Caspian Sea to Moscow
September 13 - September 29, 1996
Introduction and OverviewThis cruise was very interesting and exciting. First, Russia recently made the transition from the Soviet "communist" system to a more democratic system encouraging free market enterprise. Second, much of the Volga River had only been opened to tourism since the fall of the Soviet system. My husband Gil and I had been previously to the Soviet Union. We lived for 3 months in Novosibirsk, Siberia, in 1979 and during that time we traveled to Moscow, Leningrad (now St. Petersburg), Yerevan, Bukhara, Samarkand, and took the Trans- Siberian railroad from Novosibirsk to Khabarovsk and Nahodka (the port used by foreigners since Vladivostock was closed to foreigners at that time). Gil had returned in 1989 through Leningrad to Yerevan -- during in fact the early political upheavals! These trips were scientific exchanges and on our trips we were either accompanied by scientists or traveling with Intourist, but not in a group. So we selected the Volga cruise from the Caspian Sea to Moscow because this would be entirely new territory for us, except for Moscow.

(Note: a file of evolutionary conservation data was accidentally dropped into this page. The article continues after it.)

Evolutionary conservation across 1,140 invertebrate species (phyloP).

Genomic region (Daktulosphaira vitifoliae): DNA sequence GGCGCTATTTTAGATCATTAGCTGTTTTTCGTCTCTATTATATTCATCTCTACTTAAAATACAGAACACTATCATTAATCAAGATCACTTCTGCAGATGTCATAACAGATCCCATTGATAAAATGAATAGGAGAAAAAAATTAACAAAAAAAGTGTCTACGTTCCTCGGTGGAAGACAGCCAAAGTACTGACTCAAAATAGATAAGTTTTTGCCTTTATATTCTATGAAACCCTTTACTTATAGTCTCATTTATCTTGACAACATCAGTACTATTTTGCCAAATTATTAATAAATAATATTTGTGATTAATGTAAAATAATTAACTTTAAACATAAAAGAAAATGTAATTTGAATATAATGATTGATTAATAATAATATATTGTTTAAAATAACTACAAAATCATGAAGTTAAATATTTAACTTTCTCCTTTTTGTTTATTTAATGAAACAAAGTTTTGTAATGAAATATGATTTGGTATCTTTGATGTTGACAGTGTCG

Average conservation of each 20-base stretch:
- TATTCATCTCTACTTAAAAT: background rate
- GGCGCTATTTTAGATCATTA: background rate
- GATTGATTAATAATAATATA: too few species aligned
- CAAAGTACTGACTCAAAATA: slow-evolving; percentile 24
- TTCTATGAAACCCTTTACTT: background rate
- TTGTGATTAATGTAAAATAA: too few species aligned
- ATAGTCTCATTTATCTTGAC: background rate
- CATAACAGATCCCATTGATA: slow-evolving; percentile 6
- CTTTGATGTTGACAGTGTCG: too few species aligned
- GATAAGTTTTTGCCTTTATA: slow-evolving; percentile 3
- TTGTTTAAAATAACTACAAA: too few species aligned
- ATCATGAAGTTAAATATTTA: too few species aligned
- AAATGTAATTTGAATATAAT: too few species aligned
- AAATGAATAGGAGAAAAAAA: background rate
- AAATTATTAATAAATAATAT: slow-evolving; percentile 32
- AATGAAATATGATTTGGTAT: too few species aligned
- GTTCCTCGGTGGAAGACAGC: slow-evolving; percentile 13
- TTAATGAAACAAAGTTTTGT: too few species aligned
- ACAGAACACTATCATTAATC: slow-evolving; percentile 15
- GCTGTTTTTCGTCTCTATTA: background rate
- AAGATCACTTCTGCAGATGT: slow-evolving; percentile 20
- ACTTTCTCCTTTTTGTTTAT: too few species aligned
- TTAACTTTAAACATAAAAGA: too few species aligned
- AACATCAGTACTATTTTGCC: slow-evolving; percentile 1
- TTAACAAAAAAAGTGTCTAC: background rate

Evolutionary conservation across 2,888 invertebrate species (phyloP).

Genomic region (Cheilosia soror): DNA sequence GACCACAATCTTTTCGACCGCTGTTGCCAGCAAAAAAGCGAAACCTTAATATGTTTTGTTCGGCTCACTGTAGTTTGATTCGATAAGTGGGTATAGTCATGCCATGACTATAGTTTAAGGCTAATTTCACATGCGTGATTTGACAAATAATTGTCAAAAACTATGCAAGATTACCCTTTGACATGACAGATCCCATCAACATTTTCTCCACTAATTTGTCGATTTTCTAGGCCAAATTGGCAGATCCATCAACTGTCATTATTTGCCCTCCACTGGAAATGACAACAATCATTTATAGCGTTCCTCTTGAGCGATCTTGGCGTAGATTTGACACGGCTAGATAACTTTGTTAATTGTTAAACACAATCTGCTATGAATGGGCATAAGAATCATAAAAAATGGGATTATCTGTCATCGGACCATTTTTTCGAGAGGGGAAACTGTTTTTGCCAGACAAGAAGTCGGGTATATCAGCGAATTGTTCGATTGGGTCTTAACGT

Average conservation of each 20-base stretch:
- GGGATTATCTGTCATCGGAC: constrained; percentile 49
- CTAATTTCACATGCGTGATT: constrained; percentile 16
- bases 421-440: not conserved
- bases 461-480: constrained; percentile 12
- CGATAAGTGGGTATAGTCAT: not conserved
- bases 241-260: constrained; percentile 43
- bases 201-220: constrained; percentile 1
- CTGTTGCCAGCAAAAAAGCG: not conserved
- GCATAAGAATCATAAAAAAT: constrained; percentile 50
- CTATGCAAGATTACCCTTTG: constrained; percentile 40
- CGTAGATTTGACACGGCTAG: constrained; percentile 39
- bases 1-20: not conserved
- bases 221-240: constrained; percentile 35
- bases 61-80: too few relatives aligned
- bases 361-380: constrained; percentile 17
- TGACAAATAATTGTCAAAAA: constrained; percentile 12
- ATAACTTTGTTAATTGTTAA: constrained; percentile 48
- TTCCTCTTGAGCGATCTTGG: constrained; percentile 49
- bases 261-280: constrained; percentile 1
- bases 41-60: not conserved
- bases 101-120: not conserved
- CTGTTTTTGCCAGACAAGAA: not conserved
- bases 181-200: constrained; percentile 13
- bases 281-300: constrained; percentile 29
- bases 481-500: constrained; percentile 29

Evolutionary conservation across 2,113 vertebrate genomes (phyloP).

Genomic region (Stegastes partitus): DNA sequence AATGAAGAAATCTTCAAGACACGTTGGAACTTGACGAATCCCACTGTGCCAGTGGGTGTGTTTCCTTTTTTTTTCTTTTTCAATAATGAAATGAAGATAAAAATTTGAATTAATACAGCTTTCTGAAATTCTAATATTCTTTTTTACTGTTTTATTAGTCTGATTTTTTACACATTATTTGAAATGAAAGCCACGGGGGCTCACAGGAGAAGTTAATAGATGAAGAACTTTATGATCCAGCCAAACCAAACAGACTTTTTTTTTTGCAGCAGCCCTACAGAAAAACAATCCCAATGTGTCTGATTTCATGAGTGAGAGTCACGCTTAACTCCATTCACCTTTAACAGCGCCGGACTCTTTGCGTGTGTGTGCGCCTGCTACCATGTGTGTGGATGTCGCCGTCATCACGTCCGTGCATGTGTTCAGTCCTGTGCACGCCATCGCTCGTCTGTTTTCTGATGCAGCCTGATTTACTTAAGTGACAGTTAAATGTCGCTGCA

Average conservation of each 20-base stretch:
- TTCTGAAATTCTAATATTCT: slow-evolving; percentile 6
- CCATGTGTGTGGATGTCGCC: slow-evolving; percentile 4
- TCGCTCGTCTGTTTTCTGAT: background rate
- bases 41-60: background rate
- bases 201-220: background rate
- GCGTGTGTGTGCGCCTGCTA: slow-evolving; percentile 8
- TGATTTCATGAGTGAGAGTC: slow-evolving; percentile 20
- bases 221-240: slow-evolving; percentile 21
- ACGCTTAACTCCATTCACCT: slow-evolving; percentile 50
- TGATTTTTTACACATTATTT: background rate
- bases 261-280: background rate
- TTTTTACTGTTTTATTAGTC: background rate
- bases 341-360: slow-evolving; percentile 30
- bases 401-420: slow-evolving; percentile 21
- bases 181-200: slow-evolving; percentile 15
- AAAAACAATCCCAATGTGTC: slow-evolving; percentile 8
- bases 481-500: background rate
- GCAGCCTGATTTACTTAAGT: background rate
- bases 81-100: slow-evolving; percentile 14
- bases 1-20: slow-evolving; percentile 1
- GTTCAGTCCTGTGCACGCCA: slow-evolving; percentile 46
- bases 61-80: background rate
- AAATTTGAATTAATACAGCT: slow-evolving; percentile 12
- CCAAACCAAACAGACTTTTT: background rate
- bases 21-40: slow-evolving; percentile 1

We did have some concerns. There had already been several upheavals in the governments of the states of the FSU (Former Soviet Union) and Yeltsin was very ill and possibly unable to hold his government together. Also, we were not looking forward to taking an internal Russian flight which this trip required. We were consoled by our knowledge that Americans are generally not disliked in Russia and it wasn't likely that we would be targets even if unrest did break out. And finally, Uniworld materials explicitly stated that we would fly on a new airline called Transaero which had new Boeing planes and was believed to be a good airline.